Mumia Abu-Jamal stuck in legal limbo

"I am still on death row"


By: Liliana Segura

On December 18, 2001, a U.S. district judge in Philadelphia threw out the death sentence of journalist and former Black Panther Mumia Abu-Jamal. For the abolitionists and activists around the world to whom Mumia is a hero, it should have been a day to celebrate. But the partial victory was bittersweet.

Though the judge based his ruling on the contention that jurors in Mumia’s case did not receive adequate instructions on how to weigh mitigating and aggravating circumstances in reaching a verdict, the overwhelming flaws of Mumia’s trial should have been enough to win him a new trial--if not his freedom. By then, he had been in jail for two decades--earlier in the month, Mumia supporters had marched and rallied in downtown Philadelphia to mark the 20th anniversary of Mumia’s arrest.

Now, despite new evidence submitted by Mumia’s attorneys, but ignored by the judge--including a confession by a man named Arnold Beverly--Mumia was still not free.

Mumia was arrested and railroaded for the murder of Philadelphia police officer Daniel Faulkner on December 9, 1981. The story of his arrest and farcical trial have become activist lore by now. The trial was presided over by the notoriously racist Albert Sabo, a death penalty fanatic who, in addition to boasting to colleagues that he was "going to help them fry the ni--er," denied Mumia the right to represent himself and banned him from the courtroom for much of the trial. Witness testimonies were coerced by police, and the police reports themselves changed inexplicably; while an initial report asserted the "The Negro male made no statements" the night of his arrest, two months later, police produced a story claiming that Mumia had confessed to the murder while at the hospital, where he was being treated for gunshot wounds.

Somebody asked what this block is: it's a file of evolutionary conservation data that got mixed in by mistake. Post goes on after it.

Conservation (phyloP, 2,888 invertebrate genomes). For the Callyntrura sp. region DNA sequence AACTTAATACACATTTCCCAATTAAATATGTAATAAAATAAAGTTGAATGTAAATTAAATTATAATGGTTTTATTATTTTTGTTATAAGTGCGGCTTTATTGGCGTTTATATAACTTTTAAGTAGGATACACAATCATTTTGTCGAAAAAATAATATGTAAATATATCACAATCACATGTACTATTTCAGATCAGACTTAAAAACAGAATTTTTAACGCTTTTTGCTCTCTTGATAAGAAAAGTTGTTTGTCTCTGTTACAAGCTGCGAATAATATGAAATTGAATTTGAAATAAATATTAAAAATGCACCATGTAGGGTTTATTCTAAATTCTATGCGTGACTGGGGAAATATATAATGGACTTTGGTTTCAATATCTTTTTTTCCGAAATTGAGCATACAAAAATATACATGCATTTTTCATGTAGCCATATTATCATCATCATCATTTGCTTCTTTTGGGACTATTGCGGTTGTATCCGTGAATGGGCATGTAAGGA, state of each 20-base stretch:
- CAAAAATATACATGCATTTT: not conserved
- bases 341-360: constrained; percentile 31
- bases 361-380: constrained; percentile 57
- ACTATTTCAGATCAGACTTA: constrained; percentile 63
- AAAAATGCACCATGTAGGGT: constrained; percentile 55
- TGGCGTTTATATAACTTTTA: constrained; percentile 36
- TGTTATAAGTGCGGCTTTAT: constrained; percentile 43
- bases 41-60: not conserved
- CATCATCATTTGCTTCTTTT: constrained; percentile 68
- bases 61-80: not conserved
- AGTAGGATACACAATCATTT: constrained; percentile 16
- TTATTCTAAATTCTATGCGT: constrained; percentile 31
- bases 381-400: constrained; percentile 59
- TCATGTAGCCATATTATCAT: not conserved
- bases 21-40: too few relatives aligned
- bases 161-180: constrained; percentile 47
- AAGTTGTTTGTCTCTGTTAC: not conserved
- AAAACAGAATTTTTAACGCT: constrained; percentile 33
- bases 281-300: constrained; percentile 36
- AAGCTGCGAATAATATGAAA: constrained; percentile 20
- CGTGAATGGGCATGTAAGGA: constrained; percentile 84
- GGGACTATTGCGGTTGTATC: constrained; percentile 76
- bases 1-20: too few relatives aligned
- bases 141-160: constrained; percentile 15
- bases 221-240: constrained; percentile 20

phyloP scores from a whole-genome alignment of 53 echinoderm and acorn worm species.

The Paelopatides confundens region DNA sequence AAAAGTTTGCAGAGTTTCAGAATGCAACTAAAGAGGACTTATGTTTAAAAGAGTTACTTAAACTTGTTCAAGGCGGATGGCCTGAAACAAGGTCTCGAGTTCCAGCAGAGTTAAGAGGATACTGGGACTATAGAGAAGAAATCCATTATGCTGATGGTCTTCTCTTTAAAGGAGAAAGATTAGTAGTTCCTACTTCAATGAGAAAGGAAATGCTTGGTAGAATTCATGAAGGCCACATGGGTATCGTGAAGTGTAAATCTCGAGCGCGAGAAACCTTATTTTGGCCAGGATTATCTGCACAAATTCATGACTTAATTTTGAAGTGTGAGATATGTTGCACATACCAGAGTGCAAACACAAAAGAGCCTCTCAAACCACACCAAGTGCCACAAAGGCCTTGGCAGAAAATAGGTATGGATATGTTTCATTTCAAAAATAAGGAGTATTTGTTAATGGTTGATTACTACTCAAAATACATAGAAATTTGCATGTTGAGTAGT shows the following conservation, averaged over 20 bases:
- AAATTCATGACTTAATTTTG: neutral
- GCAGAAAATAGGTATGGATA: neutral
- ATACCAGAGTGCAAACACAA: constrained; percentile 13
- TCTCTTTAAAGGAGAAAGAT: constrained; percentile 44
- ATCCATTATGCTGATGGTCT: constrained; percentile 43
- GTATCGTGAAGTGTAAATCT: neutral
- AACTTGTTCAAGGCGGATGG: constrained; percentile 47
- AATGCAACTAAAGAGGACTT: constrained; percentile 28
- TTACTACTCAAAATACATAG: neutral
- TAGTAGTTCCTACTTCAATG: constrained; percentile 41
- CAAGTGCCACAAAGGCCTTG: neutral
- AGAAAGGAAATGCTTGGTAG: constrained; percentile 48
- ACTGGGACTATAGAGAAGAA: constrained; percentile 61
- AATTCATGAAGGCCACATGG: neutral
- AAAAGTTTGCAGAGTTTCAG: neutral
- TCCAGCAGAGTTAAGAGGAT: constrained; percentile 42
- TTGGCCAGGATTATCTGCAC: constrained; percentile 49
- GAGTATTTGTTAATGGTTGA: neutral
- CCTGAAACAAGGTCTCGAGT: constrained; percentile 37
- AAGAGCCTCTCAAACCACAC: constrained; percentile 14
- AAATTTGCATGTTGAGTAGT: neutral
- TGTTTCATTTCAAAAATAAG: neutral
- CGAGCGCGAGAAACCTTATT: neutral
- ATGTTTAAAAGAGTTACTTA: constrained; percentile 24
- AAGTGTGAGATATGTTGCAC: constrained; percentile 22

The two decades that have passed since Mumia’s arrest have produced a massive worldwide mobilization on his behalf. High-profile activists and celebrities like Ossie Davis and Susan Sarandon have spoken in support of Mumia, and he was even made an honorary citizen of Paris a few years ago. However, in the past couple of years, his case has suffered setbacks, due in part to a falling out with his former lawyer, Leonard Weinglass, as well as an aggressive counterattack on the right to undermine Mumia’s credibility. Furthermore, disagreements within the left have perpetuated a sense of skepticism and uncertainty over what is largely misinformation casting doubts on Mumia’s innocence (Filmmaker Michael Moore did Mumia and the movement a disservice by flippantly stating that Mumia "probably killed that guy").

Worst of all, Mumia’s continued appeals for a new trial have been denied repeatedly. Most recently, on May 17, the United States Supreme Court refused to hear Mumia’s latest appeal, which cited Judge Sabo’s racism, as well as the glaring impropriety of Pennsylvania Supreme Court Justice--and former prosecutor--Ronald Castille’s participation on a panel that denied Mumia an earlier appeal. Castille previously worked as a Philadelphia district attorney and actively fought to uphold Mumia’s conviction during the late 1980s.

Consequently, two and a half years after his death sentence was tossed, Mumia continues to languish in prison limbo, his case stranded in a clogged, inefficient and corrupt system. Though he is no longer slated to die, he told Amy Goodman of Democracy Now in a recent interview, "I am still on death row in every sense of the word."

The fight for Mumia continues. On a beautiful spring day on April 24, 800 of Mumia’s supporters converged in Philadelphia to commemorate his 50th birthday, as well as the publication of his new book, We Want Freedom, about his years with the Black Panthers.

Suzanne Ross, co-chair of the Mumia Abu-Jamal Coalition NYC described the day, "in a spirit of militance, celebration, and unity, Mumia supporters rallied at Malcolm X Park, where several speakers addressed the crowd surrounded by balloons, signs, and banners...Just before the group set off on its march, everyone joined in singing Stevie Wonder’s version of "Happy Birthday." The love for Mumia and the solidarity with his struggle were palpable."

It is time for the anti-death penalty movement to grab hold of this momentum and revive the fight for Mumia’s freedom. His case still represents the racism and political repression we see in death penalty cases every day, and his courage and strength in continuing to speak from behind prison walls are an inspiration. On the move!